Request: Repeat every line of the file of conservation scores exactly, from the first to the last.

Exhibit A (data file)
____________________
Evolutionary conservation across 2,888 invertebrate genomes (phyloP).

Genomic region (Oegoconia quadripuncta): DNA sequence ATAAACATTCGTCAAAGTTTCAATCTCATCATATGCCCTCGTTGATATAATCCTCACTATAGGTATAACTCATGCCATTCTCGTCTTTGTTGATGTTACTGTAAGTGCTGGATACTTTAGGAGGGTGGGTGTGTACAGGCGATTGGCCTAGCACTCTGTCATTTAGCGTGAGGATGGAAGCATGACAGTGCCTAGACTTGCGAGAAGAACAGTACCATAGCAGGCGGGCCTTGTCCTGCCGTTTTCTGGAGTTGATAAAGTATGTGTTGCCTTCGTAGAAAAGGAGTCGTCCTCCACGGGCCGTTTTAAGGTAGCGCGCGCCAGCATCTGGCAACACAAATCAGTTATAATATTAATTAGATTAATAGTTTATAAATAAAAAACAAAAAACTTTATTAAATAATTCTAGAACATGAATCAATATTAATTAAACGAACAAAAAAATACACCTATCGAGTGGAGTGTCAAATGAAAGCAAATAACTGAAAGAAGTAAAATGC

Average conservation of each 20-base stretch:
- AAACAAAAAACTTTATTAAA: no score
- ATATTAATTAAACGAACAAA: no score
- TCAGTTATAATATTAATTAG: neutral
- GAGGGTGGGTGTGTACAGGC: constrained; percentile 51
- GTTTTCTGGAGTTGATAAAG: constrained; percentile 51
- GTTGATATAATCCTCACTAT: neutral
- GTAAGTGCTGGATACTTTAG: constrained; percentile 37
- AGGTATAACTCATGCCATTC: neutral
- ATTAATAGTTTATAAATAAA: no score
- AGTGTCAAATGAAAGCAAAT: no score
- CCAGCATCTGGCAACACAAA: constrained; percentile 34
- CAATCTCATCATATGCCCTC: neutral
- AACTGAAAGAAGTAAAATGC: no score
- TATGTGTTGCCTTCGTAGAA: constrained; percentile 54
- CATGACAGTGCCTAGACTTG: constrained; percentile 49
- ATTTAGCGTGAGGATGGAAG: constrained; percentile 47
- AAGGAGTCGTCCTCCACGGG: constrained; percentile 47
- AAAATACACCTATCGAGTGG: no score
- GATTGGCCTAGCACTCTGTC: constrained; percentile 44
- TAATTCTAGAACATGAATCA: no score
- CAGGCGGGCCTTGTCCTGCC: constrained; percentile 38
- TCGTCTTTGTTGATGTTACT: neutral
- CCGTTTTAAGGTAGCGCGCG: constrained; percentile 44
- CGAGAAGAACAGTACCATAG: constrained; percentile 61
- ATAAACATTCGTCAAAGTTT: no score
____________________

Evolutionary conservation across 2,888 invertebrate genomes (phyloP).

Genomic region (Oegoconia quadripuncta): DNA sequence ATAAACATTCGTCAAAGTTTCAATCTCATCATATGCCCTCGTTGATATAATCCTCACTATAGGTATAACTCATGCCATTCTCGTCTTTGTTGATGTTACTGTAAGTGCTGGATACTTTAGGAGGGTGGGTGTGTACAGGCGATTGGCCTAGCACTCTGTCATTTAGCGTGAGGATGGAAGCATGACAGTGCCTAGACTTGCGAGAAGAACAGTACCATAGCAGGCGGGCCTTGTCCTGCCGTTTTCTGGAGTTGATAAAGTATGTGTTGCCTTCGTAGAAAAGGAGTCGTCCTCCACGGGCCGTTTTAAGGTAGCGCGCGCCAGCATCTGGCAACACAAATCAGTTATAATATTAATTAGATTAATAGTTTATAAATAAAAAACAAAAAACTTTATTAAATAATTCTAGAACATGAATCAATATTAATTAAACGAACAAAAAAATACACCTATCGAGTGGAGTGTCAAATGAAAGCAAATAACTGAAAGAAGTAAAATGC

Average conservation of each 20-base stretch:
- AAACAAAAAACTTTATTAAA: no score
- ATATTAATTAAACGAACAAA: no score
- TCAGTTATAATATTAATTAG: neutral
- GAGGGTGGGTGTGTACAGGC: constrained; percentile 51
- GTTTTCTGGAGTTGATAAAG: constrained; percentile 51
- GTTGATATAATCCTCACTAT: neutral
- GTAAGTGCTGGATACTTTAG: constrained; percentile 37
- AGGTATAACTCATGCCATTC: neutral
- ATTAATAGTTTATAAATAAA: no score
- AGTGTCAAATGAAAGCAAAT: no score
- CCAGCATCTGGCAACACAAA: constrained; percentile 34
- CAATCTCATCATATGCCCTC: neutral
- AACTGAAAGAAGTAAAATGC: no score
- TATGTGTTGCCTTCGTAGAA: constrained; percentile 54
- CATGACAGTGCCTAGACTTG: constrained; percentile 49
- ATTTAGCGTGAGGATGGAAG: constrained; percentile 47
- AAGGAGTCGTCCTCCACGGG: constrained; percentile 47
- AAAATACACCTATCGAGTGG: no score
- GATTGGCCTAGCACTCTGTC: constrained; percentile 44
- TAATTCTAGAACATGAATCA: no score
- CAGGCGGGCCTTGTCCTGCC: constrained; percentile 38
- TCGTCTTTGTTGATGTTACT: neutral
- CCGTTTTAAGGTAGCGCGCG: constrained; percentile 44
- CGAGAAGAACAGTACCATAG: constrained; percentile 61
- ATAAACATTCGTCAAAGTTT: no score